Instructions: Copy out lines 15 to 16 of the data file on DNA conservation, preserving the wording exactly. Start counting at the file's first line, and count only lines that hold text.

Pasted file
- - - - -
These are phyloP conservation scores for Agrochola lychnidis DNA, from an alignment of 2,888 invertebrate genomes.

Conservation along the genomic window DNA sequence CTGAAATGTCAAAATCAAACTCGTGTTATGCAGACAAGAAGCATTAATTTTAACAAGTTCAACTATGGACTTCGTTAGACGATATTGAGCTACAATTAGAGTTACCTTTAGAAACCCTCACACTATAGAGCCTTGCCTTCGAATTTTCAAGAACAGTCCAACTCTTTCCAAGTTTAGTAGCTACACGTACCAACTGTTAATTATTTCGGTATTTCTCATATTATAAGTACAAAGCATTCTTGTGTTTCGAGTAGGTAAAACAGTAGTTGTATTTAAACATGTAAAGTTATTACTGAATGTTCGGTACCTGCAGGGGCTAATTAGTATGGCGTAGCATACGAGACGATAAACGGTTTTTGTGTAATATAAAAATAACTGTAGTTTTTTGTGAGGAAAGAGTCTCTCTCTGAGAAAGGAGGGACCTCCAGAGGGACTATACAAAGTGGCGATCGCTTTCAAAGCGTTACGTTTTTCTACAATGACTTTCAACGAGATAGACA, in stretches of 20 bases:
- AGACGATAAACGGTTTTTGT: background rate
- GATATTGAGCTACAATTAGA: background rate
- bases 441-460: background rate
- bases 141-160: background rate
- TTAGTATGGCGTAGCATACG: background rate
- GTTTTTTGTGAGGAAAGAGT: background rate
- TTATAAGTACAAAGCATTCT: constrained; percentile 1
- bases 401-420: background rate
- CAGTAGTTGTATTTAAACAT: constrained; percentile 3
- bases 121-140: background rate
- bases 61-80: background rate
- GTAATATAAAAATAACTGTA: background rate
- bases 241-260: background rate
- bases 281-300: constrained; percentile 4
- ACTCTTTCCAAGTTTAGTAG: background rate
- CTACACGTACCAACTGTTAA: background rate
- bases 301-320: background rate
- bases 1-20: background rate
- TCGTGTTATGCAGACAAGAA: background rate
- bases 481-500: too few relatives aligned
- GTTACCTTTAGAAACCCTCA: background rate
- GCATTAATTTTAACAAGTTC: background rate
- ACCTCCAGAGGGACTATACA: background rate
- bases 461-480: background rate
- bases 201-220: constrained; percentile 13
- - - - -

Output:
- bases 241-260: background rate
- bases 281-300: constrained; percentile 4